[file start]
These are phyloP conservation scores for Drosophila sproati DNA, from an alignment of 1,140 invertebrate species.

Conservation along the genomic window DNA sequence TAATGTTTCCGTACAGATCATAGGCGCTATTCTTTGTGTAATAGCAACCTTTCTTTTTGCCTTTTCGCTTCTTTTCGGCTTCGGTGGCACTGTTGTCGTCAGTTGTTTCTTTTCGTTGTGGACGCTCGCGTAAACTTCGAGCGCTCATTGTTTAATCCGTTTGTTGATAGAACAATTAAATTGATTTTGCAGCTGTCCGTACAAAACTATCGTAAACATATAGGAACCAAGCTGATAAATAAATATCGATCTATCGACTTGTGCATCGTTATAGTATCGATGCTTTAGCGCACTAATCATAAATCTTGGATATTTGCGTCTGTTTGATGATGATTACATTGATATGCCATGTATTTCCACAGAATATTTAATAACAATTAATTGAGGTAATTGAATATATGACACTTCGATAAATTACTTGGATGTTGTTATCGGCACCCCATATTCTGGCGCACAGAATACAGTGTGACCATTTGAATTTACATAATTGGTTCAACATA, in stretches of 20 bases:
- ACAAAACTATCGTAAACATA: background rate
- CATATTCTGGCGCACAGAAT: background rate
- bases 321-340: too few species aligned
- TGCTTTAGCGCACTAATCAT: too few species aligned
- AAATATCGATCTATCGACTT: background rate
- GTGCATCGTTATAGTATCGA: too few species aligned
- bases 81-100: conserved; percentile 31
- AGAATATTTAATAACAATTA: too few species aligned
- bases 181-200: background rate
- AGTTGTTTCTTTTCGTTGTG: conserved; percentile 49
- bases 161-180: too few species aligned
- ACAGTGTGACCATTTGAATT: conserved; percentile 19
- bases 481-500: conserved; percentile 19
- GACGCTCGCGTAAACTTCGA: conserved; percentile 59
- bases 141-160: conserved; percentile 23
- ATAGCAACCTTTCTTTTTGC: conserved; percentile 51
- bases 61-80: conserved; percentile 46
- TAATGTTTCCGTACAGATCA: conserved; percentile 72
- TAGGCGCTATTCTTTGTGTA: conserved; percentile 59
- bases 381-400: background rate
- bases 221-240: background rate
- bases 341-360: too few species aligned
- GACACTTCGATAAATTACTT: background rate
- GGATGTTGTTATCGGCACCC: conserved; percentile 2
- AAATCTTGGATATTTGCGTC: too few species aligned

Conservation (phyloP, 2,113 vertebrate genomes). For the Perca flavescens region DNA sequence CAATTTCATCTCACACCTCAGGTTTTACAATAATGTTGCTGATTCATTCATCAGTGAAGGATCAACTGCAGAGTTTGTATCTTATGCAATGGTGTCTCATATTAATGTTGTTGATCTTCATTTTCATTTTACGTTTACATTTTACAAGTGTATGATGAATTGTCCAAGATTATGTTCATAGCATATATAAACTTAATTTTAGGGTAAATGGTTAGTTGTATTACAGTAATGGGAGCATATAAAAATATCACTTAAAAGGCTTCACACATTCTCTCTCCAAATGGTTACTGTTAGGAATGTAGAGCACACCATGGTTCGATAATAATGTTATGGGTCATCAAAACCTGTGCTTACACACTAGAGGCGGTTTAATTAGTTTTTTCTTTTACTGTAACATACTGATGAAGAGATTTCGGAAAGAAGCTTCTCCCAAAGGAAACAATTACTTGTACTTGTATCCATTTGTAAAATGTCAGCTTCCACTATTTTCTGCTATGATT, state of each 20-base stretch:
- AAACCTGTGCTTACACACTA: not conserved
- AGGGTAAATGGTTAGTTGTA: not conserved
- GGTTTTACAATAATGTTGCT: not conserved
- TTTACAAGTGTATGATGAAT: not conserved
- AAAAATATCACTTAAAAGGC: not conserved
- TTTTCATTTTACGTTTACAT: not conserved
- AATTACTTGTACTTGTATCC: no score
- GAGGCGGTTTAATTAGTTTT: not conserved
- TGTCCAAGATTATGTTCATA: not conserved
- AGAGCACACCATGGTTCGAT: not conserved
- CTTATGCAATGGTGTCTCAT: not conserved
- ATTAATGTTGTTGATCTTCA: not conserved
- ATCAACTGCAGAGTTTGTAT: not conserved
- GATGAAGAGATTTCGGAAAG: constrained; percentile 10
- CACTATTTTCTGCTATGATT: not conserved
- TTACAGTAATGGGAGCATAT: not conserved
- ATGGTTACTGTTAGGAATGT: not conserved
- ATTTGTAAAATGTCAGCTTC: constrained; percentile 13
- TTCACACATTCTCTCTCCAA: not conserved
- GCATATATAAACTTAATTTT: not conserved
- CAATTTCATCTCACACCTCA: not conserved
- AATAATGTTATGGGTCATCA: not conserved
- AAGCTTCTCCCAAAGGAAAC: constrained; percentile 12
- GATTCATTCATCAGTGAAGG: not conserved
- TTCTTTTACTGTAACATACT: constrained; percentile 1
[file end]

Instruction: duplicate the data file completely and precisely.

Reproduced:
These are phyloP conservation scores for Drosophila sproati DNA, from an alignment of 1,140 invertebrate species.

Conservation along the genomic window DNA sequence TAATGTTTCCGTACAGATCATAGGCGCTATTCTTTGTGTAATAGCAACCTTTCTTTTTGCCTTTTCGCTTCTTTTCGGCTTCGGTGGCACTGTTGTCGTCAGTTGTTTCTTTTCGTTGTGGACGCTCGCGTAAACTTCGAGCGCTCATTGTTTAATCCGTTTGTTGATAGAACAATTAAATTGATTTTGCAGCTGTCCGTACAAAACTATCGTAAACATATAGGAACCAAGCTGATAAATAAATATCGATCTATCGACTTGTGCATCGTTATAGTATCGATGCTTTAGCGCACTAATCATAAATCTTGGATATTTGCGTCTGTTTGATGATGATTACATTGATATGCCATGTATTTCCACAGAATATTTAATAACAATTAATTGAGGTAATTGAATATATGACACTTCGATAAATTACTTGGATGTTGTTATCGGCACCCCATATTCTGGCGCACAGAATACAGTGTGACCATTTGAATTTACATAATTGGTTCAACATA, in stretches of 20 bases:
- ACAAAACTATCGTAAACATA: background rate
- CATATTCTGGCGCACAGAAT: background rate
- bases 321-340: too few species aligned
- TGCTTTAGCGCACTAATCAT: too few species aligned
- AAATATCGATCTATCGACTT: background rate
- GTGCATCGTTATAGTATCGA: too few species aligned
- bases 81-100: conserved; percentile 31
- AGAATATTTAATAACAATTA: too few species aligned
- bases 181-200: background rate
- AGTTGTTTCTTTTCGTTGTG: conserved; percentile 49
- bases 161-180: too few species aligned
- ACAGTGTGACCATTTGAATT: conserved; percentile 19
- bases 481-500: conserved; percentile 19
- GACGCTCGCGTAAACTTCGA: conserved; percentile 59
- bases 141-160: conserved; percentile 23
- ATAGCAACCTTTCTTTTTGC: conserved; percentile 51
- bases 61-80: conserved; percentile 46
- TAATGTTTCCGTACAGATCA: conserved; percentile 72
- TAGGCGCTATTCTTTGTGTA: conserved; percentile 59
- bases 381-400: background rate
- bases 221-240: background rate
- bases 341-360: too few species aligned
- GACACTTCGATAAATTACTT: background rate
- GGATGTTGTTATCGGCACCC: conserved; percentile 2
- AAATCTTGGATATTTGCGTC: too few species aligned

Conservation (phyloP, 2,113 vertebrate genomes). For the Perca flavescens region DNA sequence CAATTTCATCTCACACCTCAGGTTTTACAATAATGTTGCTGATTCATTCATCAGTGAAGGATCAACTGCAGAGTTTGTATCTTATGCAATGGTGTCTCATATTAATGTTGTTGATCTTCATTTTCATTTTACGTTTACATTTTACAAGTGTATGATGAATTGTCCAAGATTATGTTCATAGCATATATAAACTTAATTTTAGGGTAAATGGTTAGTTGTATTACAGTAATGGGAGCATATAAAAATATCACTTAAAAGGCTTCACACATTCTCTCTCCAAATGGTTACTGTTAGGAATGTAGAGCACACCATGGTTCGATAATAATGTTATGGGTCATCAAAACCTGTGCTTACACACTAGAGGCGGTTTAATTAGTTTTTTCTTTTACTGTAACATACTGATGAAGAGATTTCGGAAAGAAGCTTCTCCCAAAGGAAACAATTACTTGTACTTGTATCCATTTGTAAAATGTCAGCTTCCACTATTTTCTGCTATGATT, state of each 20-base stretch:
- AAACCTGTGCTTACACACTA: not conserved
- AGGGTAAATGGTTAGTTGTA: not conserved
- GGTTTTACAATAATGTTGCT: not conserved
- TTTACAAGTGTATGATGAAT: not conserved
- AAAAATATCACTTAAAAGGC: not conserved
- TTTTCATTTTACGTTTACAT: not conserved
- AATTACTTGTACTTGTATCC: no score
- GAGGCGGTTTAATTAGTTTT: not conserved
- TGTCCAAGATTATGTTCATA: not conserved
- AGAGCACACCATGGTTCGAT: not conserved
- CTTATGCAATGGTGTCTCAT: not conserved
- ATTAATGTTGTTGATCTTCA: not conserved
- ATCAACTGCAGAGTTTGTAT: not conserved
- GATGAAGAGATTTCGGAAAG: constrained; percentile 10
- CACTATTTTCTGCTATGATT: not conserved
- TTACAGTAATGGGAGCATAT: not conserved
- ATGGTTACTGTTAGGAATGT: not conserved
- ATTTGTAAAATGTCAGCTTC: constrained; percentile 13
- TTCACACATTCTCTCTCCAA: not conserved
- GCATATATAAACTTAATTTT: not conserved
- CAATTTCATCTCACACCTCA: not conserved
- AATAATGTTATGGGTCATCA: not conserved
- AAGCTTCTCCCAAAGGAAAC: constrained; percentile 12
- GATTCATTCATCAGTGAAGG: not conserved
- TTCTTTTACTGTAACATACT: constrained; percentile 1